A light in the moon the only light is on Sunday. What was the sensible decision. The sensible decision was that notwithstanding many declarations and more music, not even notwithstanding the choice and a torch and a collection, notwithstanding the celebrating hat and a vacation and even more noise than cutting, notwithstanding Europe and Asia and being overbearing, not even notwithstanding an elephant and a strict occasion, not even withstanding more cultivation and some seasoning, not even with drowning and with the ocean being encircling, not even with more likeness and any cloud, not even with terrific sacrifice of pedestrianism and a special resolution, not even more likely to be pleasing. The care with which the rain is wrong and the green is wrong and the white is wrong, the care with which there is a chair and plenty of breathing. The care with which there is incredible justice and likeness, all this makes a magnificent asparagus, and also a fountain.


Gertrude Stein is famous for playing with and manipulating language. She doesn’t use correct punctuation which gives the poem more of a monotone “What was the sensible decision.” She repeats the combination of words “notwithstanding” this emphasizes that all of the subjects of this poem will not last forever. She also repeats the word “wrong.” Honestly, I don’t completely understand this poem, nor have I ever completely understood anything I’ve ever read by Gerty. However, I think that this poem dipicts the clash between nature and humans. She says the “rain is wrong and the green is wrong” but then “the care with which there is a chair and plenty of breathing.” Nature is wrong but people made this chair with “plenty of breathing” and therefore it is not wrong.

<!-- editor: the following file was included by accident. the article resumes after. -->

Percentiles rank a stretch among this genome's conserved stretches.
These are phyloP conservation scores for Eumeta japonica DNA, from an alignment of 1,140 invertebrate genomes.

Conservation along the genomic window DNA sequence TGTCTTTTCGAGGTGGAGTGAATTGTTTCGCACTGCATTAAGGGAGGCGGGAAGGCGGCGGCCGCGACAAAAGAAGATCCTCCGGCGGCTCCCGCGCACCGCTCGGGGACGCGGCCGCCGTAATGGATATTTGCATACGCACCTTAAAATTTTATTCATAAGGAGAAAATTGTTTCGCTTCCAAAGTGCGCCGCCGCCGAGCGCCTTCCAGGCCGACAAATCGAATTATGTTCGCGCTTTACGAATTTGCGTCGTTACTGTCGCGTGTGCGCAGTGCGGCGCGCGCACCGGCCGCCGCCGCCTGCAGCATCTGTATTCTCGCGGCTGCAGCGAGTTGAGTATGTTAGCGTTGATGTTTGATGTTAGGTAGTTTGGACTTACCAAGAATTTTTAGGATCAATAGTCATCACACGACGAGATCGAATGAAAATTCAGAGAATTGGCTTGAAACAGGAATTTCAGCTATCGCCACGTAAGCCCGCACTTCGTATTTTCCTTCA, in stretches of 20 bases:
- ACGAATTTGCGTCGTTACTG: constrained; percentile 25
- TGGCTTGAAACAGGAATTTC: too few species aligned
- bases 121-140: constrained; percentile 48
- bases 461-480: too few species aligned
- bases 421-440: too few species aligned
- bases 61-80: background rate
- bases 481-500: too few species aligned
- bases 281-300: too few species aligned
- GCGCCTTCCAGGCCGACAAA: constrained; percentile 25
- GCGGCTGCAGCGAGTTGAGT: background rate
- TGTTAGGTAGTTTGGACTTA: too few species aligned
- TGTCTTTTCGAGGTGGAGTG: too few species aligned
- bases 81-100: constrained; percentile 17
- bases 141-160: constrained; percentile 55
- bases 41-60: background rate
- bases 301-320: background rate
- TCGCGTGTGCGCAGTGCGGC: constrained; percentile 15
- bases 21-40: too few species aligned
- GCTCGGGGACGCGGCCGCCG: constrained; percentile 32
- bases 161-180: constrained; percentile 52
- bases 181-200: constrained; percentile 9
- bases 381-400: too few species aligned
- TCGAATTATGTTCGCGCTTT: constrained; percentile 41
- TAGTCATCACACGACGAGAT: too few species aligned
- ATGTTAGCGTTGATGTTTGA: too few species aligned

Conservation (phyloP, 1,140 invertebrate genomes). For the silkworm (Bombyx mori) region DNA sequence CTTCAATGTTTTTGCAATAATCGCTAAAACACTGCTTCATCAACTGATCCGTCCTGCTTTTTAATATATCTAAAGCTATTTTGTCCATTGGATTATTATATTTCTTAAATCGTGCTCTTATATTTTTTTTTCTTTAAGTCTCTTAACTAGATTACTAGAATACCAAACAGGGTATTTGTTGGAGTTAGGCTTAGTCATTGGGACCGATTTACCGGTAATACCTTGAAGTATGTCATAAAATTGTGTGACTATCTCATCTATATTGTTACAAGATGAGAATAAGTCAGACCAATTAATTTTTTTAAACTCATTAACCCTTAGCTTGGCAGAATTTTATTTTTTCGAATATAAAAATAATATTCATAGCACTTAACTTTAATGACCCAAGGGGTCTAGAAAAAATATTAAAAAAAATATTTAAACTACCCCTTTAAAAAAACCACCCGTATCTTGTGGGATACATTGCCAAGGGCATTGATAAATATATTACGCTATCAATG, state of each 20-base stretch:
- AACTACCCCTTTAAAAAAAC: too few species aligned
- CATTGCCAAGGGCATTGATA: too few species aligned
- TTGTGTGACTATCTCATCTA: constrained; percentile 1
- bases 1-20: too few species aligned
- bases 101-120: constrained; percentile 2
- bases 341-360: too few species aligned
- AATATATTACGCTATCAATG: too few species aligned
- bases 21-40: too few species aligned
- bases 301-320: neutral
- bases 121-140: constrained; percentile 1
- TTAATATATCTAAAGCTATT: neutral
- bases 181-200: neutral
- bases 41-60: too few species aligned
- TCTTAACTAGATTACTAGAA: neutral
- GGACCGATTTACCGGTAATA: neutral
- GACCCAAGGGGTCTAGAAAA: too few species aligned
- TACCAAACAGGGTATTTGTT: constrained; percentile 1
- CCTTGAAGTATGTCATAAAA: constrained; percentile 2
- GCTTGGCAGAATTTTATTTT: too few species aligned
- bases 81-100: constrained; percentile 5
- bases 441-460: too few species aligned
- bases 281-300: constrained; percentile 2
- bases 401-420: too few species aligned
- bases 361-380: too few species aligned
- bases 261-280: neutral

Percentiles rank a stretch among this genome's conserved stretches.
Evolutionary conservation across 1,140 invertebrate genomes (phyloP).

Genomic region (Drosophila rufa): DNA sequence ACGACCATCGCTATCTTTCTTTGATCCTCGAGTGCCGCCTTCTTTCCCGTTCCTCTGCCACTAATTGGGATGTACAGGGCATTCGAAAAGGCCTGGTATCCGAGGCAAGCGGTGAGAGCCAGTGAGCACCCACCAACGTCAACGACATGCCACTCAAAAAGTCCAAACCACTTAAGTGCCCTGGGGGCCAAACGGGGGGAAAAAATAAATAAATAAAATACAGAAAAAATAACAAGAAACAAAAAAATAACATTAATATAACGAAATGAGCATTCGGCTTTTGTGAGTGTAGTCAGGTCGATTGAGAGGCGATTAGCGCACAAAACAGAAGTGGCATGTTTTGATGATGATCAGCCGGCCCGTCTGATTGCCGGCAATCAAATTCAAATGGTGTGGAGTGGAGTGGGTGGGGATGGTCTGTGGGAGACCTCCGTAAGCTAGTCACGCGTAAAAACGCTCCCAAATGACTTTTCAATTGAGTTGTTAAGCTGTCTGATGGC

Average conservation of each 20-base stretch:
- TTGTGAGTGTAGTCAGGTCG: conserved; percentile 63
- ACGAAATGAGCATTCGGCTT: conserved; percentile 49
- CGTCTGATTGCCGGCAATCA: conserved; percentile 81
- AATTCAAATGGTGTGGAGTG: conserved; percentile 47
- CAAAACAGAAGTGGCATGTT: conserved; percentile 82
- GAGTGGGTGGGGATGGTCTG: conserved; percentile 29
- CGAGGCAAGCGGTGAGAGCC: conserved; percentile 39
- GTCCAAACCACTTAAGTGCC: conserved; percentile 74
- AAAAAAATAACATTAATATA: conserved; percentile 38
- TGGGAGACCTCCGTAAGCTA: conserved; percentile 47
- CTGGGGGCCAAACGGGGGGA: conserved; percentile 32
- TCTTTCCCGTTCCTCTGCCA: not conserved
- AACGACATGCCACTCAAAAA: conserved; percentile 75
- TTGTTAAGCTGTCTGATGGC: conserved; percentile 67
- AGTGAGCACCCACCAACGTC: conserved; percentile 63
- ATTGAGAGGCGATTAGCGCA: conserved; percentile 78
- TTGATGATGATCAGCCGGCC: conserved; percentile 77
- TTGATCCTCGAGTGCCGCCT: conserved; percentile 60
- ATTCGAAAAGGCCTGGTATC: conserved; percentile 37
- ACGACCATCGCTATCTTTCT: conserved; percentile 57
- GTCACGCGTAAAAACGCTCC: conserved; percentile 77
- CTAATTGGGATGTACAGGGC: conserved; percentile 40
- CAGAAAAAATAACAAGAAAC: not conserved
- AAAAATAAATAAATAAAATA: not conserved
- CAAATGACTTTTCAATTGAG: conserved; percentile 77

Saturday, December 6, 2008

Setting/ Situation

“Singapore” by Mary Oliver
In “Singapore” the setting is not as important as the situation. The situation is watching a woman clean a toilet in the Singapore airport. In this moment when “a darkness was ripped from my eyes” she feels empathy for this woman. She realizes that though her job is “dull enough” this woman is methodic and steady like a river. The author goes on to discuss the beauty of this woman though her job is embarrassing. However, “Everybody needs a job” and though the woman is embarrassed by her occupation she is still beautiful. The situation juxtaposes the unappealing image of cleaning a toilet with the beauty of the woman and the beauty of nature. This is the author’s way of saying that even unpleasant things can be beautiful if you look at the beauty of life. I think that the fact that the setting isn’t important is actually symbolic because it suggests that beauty can exist anywhere, even in an airport bathroom, but, not limited to that location.

“Morning Song” by Silvia Plath (my favorite poet)
The situation/ setting of “Morning Song” is key to the poem because it is the birth of a baby. The birth corresponds to the morning in that symbolically the morning represents a new start and youth. The morning corresponds to the beginning of life. It is also the beginning of a new life for the narrator, life as a mother. Birth, the beginning of life, is very important in many works of literature and in poetry.